Silberstein: Mandates take away from instruction. We are being mandated in so many ways that have nothing to do with education. You want to talk about skin care, let the Health Department handle it. Don’t shove everything to the school without support.
Petranik: Ruth, you run a school. Do you want a lump sum that you would have more control over?
Silberstein: I don’t mind having more control provided it is not over things that have nothing to do with education. Don’t ask me to handle food services. Our hands are now tied with the budget. For example, I cannot save money this year and carry it over to pay for a teacher I need next year.
Carey: There is a business of running and fixing buildings and budgets. Somebody has got to keep the books, make sure the halls get cleaned and the air conditioners get repaired, but that is not related to instruction and is a separate skill.
Petranik: Do you want that administrator at the school or somewhere else?
Carey: It probably depends on the efficiencies and the size. If you have a fully developed high school and a large campus, it might make sense to have that person onsite. Or if the district is small, put it at the district.
Petranik: How should we evaluate principals?
Coppa: Student performance. They should get rewarded for good outcomes.
Petranik: And fired if they don’t deliver?
Coppa: It’s like our business; we won’t just fire someone. We will bring you in and say, “You’re not performing in these areas, this needs to be picked up.” We go from that process, so if the goals are not met, then you’re gone.
Petranik: Would the process account for certain schools having more poverty-income or special-needs students?
Coppa: That is part of the student-weighted formula, considering whether English is a second language. At Princess Kaiulani Elementary School in Kalihi, they will tell you it is very tough. Teachers will try to get the students to learn English, and when students go home, they fall back to their culture and practices. You have to take those things into account in evaluation. Every school cannot be the same.
Carey: Pay for performance only works well when both sides understand the measurements and they are fair. The longitudinal measurement of academic performance has not yet come to pass in public schools. That’s longitudinal by student, regardless of where they go, regardless of what grade they are in.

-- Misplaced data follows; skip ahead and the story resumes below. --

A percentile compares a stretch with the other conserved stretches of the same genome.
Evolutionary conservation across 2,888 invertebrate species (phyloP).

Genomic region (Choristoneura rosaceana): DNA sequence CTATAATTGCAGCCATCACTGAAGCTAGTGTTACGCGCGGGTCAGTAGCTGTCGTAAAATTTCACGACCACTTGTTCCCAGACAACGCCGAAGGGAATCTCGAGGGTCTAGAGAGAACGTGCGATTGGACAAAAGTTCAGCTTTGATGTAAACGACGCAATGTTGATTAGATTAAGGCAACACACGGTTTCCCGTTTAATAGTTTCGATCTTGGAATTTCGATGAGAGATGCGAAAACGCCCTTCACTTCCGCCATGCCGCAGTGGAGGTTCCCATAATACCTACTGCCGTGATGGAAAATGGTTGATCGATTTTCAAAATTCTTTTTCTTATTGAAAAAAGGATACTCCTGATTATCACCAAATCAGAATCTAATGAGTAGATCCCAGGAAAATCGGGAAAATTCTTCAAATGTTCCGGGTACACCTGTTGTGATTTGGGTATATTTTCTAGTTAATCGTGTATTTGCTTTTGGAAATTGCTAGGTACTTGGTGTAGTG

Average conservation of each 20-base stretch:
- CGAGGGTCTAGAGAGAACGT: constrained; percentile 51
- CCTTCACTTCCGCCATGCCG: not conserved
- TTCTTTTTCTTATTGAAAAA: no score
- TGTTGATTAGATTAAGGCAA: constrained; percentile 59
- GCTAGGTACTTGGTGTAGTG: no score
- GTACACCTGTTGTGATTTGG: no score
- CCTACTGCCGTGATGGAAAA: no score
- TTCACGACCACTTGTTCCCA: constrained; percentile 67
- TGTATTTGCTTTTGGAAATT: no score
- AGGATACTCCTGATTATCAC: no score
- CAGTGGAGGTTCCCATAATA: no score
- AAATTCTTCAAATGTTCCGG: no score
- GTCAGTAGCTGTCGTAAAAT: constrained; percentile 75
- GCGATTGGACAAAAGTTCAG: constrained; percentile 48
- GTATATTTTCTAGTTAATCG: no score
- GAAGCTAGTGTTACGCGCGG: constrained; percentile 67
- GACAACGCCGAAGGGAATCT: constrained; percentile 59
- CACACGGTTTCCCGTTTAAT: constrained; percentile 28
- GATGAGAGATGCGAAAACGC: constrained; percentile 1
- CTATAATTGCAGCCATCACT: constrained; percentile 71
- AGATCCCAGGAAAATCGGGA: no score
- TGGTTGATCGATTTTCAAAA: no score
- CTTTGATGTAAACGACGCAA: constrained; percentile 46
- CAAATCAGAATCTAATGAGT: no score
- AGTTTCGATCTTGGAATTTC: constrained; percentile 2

Witt: If we evaluate principals like Ruth, we have to ensure they have time to coach their teachers, given all their administrative duties. I have visited many public schools. There is simply not enough support staff. The principal knows best what the school needs to do over the next three to five years, so the principal should sit down with somebody, maybe the Board of Education, and develop five to 10 institutional goals. Then she should be evaluated each year on her progress or every five years, which would encourage principals to see a cycle of improvement as that long.
Husted: Model O was a performance-based salary schedule that we negotiated with the state in 1997, then could not get them to implement it. Model O included the School Bonus System, the idea that a school is a team. It is not just principal and teachers, but custodians, cafeteria workers, school secretary and clerks who all make up a team that moves a school along. Model O said, “If you meet your benchmarks, then everybody in the school got a bonus.”
Coppa: That is how we evaluate and give bonuses in private business.
Carey: There needs to be a sea change attitudinally in state government. In private business, if you do nine out of 10 things well, you get a bonus and a pat on the back, and you made a mistake, well fine. In a lot of state agencies, if you make that 10th mistake, then, “Oh my God! Someone has made a mistake. We need to set up a process so that mistake will never get made again.” If you roll that over time, people figure out, “I am not going to do anything that is going to cause the system to go after me.” Soon no one is willing to take a risk.